Just over 40 years later on 12 July 1849, the Austrian Navy ship Vulcano was used for launching early aircraft. A number of small Montgolfiere hot air ballons were launched with the intention of dropping bombs on Venice. Although the attempt largely failed due to contrary winds which drove the balloons back over the ship, one bomb did land on the city.
Later, during the American Civil War, about the time of the Peninsula Campaign, gas-filledballoons were used to perform reconnaissance on Confederate positions. The battles soon turned inland into the heavily forested areas of the Peninsula, however, where balloons could not travel. A coal barge, the George Washington Parke Custis, was cleared of all deck rigging to accommodate the gas generators and apparatus of balloons. From the barge Professor Thaddeus S. C. Lowe, Chief Aeronaut of the Union Army Balloon Corps, made his first ascents over the Potomac River and telegraphed claims of the success of the first aerial venture ever made from a water-borne vessel. Other barges were converted to assist with the other military balloons transported about the eastern waterways, but none of these Civil War crafts ever took to the high seas.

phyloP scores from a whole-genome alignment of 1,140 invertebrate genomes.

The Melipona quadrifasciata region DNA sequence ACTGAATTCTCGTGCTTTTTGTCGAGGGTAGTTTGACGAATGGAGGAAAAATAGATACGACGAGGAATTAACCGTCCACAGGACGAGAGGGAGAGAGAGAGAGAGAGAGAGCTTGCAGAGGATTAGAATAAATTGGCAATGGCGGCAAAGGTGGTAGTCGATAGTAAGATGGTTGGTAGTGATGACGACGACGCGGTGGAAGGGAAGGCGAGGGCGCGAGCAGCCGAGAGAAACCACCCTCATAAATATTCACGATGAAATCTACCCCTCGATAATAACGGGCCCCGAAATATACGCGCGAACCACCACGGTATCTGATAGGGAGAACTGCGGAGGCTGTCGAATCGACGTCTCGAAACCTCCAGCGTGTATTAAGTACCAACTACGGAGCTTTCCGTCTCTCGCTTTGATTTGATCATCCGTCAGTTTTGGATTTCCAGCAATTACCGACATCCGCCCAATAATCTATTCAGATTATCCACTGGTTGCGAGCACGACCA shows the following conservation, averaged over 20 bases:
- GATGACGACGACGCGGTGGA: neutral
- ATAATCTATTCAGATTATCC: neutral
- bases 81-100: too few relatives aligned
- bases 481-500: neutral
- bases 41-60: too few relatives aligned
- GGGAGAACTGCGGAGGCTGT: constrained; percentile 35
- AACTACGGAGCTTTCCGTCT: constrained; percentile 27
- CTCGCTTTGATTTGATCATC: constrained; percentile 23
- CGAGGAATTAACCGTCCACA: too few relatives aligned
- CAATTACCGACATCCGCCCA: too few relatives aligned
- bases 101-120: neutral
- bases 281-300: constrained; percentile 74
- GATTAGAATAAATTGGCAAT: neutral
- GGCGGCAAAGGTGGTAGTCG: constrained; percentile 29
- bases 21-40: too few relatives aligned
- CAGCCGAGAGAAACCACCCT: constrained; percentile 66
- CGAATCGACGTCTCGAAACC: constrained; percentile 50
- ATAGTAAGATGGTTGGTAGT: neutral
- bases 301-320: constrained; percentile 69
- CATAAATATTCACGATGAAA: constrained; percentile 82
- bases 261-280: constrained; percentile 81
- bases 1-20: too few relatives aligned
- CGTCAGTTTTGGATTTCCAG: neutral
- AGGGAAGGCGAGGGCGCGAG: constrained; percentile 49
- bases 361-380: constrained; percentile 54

Balloons launched from ships led to the development of balloon carriers, or balloon tenders, during World War I, by the navies of Great Britain, France, Germany, Italy, Russia, and Sweden. About ten such “balloon tenders” were built, their main objective being aerial observation posts. These ships were either decommissioned or converted to seaplane tendersafter the war.